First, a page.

On 12 May I reported that the female was still on the eggs, but the male had not been seen or heard for a week when a kill had noisily brought in. The female left her eggs for over 4 hours on the 9th, when the weather was particularly bad, although she had been in attendance most of the time since. Where was the male?

On 17 May, a feral pigeon attacked a visiting juvenile peregrine when it landed near the pigeon's nest. For some minutes, the pigeon swooped on the resting peregrine, sending feathers flying. The sound of the juvenile complaining vociferously was the first call from any peregrine in Louth for 12 days. Later that day, the nesting female chased off this persistent juvenile before returning to her eggs.

Then, on 22 May, the first chick hatched at 13.10, followed on the 23rd by a second. Word spread and visitors to the church crowded in to see the new-borns.

Finally, at 11.40 on 24 May, visitors were relieved to see three chicks on the nest, being fed by both adults.

Slowly over the next few days there was more action on the nest tray following a very quiet month. The male continued to do the hunting, usually plucking the prey before handing it over to his mate to feed the chicks. He also cached food nearby for her to collect. She will brood the chicks whilst they are small to protect them from rain and sun, but on warm days they will often be left alone, although the female won't be far away.

For the following three weeks there was much activity, both on and off the nest tray; the adults brought in regular supplies of food and the chicks were visibly seen to be growing. Then on 11 June Bob Sheppard, Alan Ball – both licensed ringers – together with trainee Daniel Wade climbed the tower while I was asked to remain at ground level to reassure concerned locals that nothing untoward was taking place. As a matter of course, the ringers always inform the local police of their intentions in case anybody contacts them to report shrieking birds. Wise precautions as the adult birds quickly spotted the ringers on the walkway and immediately began flying round the tower, screaming at the intruders. The juveniles could also be heard calling and the cacophony attracted passers-by and brought nearby residents from their homes to find out what was happening. Although the whole process took just eleven minutes, a large crowd had gathered and they had good views of the adults circling the spire, with the female being far more aggressive than the male, who flew at a greater height and was less vocal.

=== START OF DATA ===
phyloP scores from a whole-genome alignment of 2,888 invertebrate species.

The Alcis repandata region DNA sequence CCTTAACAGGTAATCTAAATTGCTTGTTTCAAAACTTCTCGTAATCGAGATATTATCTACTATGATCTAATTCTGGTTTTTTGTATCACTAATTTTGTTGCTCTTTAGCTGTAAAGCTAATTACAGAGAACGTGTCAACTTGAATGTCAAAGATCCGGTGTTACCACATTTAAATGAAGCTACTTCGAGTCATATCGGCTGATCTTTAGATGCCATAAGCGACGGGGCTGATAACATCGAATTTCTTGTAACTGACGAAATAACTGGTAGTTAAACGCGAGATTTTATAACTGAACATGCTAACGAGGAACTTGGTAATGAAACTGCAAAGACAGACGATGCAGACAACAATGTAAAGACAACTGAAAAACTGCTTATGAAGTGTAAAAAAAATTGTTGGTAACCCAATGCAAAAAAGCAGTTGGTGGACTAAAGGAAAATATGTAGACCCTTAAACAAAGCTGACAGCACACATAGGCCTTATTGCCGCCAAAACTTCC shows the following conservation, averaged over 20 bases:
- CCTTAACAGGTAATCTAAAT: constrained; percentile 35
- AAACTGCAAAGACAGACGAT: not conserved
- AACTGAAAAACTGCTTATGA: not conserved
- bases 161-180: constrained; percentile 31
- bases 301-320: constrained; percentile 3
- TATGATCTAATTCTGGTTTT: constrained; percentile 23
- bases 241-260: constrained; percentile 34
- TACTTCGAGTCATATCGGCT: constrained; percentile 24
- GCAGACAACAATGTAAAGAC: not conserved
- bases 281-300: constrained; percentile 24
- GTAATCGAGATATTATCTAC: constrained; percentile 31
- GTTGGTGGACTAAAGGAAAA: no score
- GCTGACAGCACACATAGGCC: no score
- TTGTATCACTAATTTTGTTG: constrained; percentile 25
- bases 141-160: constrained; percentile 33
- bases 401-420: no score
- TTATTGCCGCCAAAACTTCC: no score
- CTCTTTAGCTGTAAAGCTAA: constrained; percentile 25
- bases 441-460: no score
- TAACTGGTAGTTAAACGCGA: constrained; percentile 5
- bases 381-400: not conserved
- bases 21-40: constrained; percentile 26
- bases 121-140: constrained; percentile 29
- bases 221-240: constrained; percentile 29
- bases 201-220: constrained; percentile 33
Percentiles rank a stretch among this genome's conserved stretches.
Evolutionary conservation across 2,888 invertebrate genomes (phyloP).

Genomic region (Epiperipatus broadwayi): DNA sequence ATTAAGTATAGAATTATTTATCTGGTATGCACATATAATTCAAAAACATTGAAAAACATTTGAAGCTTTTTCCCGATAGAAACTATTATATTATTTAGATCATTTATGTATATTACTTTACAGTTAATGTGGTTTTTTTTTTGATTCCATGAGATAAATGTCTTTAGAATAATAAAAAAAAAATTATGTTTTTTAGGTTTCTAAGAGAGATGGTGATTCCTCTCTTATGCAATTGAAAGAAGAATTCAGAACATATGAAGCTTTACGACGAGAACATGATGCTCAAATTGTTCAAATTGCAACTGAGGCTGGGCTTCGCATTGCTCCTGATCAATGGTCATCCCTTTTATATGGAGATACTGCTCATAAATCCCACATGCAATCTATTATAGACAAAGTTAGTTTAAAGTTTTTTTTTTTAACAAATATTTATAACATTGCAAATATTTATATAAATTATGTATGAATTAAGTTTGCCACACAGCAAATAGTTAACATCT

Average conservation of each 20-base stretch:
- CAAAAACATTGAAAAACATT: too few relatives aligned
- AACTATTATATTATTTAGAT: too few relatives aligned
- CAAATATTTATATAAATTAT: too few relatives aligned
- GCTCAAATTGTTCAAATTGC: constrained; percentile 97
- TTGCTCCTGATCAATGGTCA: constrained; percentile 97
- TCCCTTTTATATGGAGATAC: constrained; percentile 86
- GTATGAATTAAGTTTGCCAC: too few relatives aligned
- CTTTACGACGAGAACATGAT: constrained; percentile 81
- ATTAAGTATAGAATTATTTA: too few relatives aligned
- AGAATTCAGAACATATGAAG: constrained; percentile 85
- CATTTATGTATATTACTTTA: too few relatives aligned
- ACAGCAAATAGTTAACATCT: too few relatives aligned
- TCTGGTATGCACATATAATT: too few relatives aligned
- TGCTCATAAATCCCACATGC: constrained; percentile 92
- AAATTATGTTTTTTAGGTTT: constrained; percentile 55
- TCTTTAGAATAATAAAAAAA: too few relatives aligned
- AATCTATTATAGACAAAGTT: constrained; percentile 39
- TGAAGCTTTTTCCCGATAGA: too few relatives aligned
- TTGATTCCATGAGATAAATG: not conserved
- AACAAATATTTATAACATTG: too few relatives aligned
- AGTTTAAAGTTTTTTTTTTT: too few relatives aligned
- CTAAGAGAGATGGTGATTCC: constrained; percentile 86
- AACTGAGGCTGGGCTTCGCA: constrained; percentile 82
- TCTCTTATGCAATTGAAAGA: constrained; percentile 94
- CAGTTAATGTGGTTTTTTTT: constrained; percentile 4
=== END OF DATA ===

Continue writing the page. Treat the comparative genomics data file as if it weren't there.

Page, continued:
With the ringers enjoying their tea and cake in the coffee shop, we learned that the three juveniles were all males, weighing 580g, 630g and 715g. Each chick now had two rings, a metal BTO (British Trust for Ornithology) ring on its right leg bearing a unique number, and a large orange plastic ring on its left leg with a black letter and number that can be read from a long distance with a telescope. Orange is the colour used for peregrines in the East Midlands, and so together with the identification number – our birds are W3, W6 and W9 – they can be individually recognised.

After about an hour, the birds settled down and life for them went on as before. Later, Bob sent me a further update, which on reading, I found somewhat disconcerting!

‘The chicks will soon leave the nest tray to wander along the walkway. They will rarely be seen then, until they begin learning to fly next month.

At this stage they become vulnerable to falling off on windy days. They rarely hurt themselves but the ground around the church is not a good place for a young peregrine. If seen, put on a pair of gloves, pick the bird up and put it in a box. Carry it up the tower, open the door to the walkway and tip it out of the box…’

First, catch your peregrine, I thought!